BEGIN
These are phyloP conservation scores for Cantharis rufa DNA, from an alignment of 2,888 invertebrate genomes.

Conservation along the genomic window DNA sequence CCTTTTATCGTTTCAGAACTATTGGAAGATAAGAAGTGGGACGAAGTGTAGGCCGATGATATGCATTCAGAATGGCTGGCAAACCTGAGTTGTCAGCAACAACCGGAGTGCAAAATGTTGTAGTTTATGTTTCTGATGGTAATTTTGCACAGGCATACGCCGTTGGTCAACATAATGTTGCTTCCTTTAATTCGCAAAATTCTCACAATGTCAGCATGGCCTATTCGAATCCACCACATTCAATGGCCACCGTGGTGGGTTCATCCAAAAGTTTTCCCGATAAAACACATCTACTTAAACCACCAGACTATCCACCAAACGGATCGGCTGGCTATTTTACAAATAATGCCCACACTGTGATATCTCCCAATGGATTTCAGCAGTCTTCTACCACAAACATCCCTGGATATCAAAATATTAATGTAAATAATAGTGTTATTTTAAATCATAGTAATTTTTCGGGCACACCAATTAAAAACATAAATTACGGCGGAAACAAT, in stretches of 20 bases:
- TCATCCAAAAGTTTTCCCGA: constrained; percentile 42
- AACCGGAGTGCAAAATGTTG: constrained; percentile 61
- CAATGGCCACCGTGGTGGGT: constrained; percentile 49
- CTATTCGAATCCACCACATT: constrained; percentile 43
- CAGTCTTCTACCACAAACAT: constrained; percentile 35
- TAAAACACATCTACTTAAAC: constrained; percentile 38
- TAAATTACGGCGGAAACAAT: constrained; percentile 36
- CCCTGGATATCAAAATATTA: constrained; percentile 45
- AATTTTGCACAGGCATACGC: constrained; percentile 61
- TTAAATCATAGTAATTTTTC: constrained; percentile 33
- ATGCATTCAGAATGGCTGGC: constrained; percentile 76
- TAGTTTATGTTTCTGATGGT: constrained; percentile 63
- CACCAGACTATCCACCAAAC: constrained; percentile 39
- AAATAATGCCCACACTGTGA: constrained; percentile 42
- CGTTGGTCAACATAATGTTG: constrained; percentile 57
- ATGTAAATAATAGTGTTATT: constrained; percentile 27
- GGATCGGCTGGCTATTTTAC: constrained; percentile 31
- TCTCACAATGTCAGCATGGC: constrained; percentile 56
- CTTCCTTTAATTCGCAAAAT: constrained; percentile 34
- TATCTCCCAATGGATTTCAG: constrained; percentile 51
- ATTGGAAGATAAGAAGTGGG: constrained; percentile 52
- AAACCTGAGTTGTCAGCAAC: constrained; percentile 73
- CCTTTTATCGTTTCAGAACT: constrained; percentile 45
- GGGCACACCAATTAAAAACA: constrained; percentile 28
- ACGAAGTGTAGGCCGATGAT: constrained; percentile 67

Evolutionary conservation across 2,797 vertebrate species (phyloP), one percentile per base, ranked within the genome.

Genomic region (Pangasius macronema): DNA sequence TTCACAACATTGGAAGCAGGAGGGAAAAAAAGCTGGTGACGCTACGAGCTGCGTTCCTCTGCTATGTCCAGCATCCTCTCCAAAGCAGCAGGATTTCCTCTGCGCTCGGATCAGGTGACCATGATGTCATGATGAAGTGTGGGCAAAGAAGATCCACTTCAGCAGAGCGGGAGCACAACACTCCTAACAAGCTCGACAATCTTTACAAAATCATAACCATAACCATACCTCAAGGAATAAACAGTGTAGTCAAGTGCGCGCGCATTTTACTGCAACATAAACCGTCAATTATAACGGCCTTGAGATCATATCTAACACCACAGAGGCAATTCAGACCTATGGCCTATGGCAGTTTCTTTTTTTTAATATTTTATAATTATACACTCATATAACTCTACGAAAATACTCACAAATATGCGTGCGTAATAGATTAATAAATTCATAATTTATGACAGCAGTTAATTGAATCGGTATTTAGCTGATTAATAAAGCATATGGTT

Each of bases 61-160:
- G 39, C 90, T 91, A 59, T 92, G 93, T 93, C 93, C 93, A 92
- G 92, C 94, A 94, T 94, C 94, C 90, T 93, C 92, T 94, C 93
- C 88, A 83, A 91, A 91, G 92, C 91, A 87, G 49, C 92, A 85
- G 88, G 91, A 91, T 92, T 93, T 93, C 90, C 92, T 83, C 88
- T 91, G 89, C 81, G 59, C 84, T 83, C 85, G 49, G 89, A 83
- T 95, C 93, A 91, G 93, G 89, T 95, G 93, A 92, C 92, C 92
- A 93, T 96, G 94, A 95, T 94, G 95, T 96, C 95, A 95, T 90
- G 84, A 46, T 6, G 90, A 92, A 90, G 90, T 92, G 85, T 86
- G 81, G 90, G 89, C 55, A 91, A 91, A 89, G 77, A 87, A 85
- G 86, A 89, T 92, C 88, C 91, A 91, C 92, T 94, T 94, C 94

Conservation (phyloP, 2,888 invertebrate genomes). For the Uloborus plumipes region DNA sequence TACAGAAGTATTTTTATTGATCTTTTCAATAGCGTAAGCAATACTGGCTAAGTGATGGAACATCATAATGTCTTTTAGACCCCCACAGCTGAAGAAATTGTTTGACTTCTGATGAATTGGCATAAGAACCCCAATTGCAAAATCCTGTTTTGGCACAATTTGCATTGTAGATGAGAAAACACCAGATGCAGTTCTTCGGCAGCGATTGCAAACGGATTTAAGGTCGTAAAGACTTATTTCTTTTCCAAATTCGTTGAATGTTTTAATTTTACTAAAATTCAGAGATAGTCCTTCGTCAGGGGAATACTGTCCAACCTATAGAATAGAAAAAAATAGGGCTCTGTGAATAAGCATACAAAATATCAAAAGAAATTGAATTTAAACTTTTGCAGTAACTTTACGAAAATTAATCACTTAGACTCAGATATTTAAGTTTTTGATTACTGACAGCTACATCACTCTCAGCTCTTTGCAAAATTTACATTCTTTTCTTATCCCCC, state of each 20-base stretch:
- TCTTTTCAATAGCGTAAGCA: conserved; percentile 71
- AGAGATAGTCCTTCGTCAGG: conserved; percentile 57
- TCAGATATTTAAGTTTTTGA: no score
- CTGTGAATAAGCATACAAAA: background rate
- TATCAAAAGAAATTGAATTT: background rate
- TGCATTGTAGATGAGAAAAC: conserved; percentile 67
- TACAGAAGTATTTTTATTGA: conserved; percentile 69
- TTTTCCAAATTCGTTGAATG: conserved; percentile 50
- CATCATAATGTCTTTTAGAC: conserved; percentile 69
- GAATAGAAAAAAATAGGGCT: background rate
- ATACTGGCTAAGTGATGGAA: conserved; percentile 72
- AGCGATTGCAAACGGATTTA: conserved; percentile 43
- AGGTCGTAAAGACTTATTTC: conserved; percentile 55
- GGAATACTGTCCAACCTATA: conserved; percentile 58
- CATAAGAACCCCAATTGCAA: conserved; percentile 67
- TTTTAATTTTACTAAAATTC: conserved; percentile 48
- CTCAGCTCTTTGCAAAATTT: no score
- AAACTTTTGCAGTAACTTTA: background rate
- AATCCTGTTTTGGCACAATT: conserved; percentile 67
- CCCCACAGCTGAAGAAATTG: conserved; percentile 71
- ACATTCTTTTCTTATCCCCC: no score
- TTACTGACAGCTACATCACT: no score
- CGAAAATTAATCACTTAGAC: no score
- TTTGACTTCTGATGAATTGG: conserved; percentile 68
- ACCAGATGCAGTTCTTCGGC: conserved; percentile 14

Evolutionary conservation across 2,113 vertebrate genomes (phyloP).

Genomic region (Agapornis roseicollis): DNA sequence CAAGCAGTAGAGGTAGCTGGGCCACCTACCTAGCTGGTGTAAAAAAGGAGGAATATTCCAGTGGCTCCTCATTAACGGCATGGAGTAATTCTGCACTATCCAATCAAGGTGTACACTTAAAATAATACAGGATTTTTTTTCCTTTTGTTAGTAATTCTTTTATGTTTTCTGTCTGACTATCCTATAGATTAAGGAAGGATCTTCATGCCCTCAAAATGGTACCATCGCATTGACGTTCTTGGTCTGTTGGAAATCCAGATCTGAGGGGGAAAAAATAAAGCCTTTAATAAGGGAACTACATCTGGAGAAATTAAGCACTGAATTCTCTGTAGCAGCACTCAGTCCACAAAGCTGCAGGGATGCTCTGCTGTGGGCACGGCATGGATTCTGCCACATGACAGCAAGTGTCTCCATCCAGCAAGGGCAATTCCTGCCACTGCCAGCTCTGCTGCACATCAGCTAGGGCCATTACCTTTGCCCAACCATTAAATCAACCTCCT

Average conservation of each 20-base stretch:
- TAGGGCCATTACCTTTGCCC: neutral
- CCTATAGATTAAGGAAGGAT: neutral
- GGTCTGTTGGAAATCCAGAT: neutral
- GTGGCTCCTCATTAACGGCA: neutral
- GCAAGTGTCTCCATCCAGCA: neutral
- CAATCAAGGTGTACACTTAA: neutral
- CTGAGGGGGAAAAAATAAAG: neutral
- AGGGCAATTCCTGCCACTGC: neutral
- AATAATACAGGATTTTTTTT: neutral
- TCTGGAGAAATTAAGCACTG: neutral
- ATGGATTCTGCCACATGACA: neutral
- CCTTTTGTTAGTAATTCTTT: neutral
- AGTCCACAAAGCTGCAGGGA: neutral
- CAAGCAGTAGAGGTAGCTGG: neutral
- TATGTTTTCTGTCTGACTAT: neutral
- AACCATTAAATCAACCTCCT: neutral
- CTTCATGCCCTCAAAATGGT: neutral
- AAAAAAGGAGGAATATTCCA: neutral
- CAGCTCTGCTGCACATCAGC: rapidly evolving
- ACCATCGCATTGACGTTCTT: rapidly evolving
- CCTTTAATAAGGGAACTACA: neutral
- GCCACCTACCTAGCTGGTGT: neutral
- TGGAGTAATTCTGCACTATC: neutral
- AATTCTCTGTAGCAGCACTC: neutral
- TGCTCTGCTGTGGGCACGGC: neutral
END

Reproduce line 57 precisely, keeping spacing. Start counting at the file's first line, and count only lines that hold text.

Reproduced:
- TTTTAATTTTACTAAAATTC: conserved; percentile 48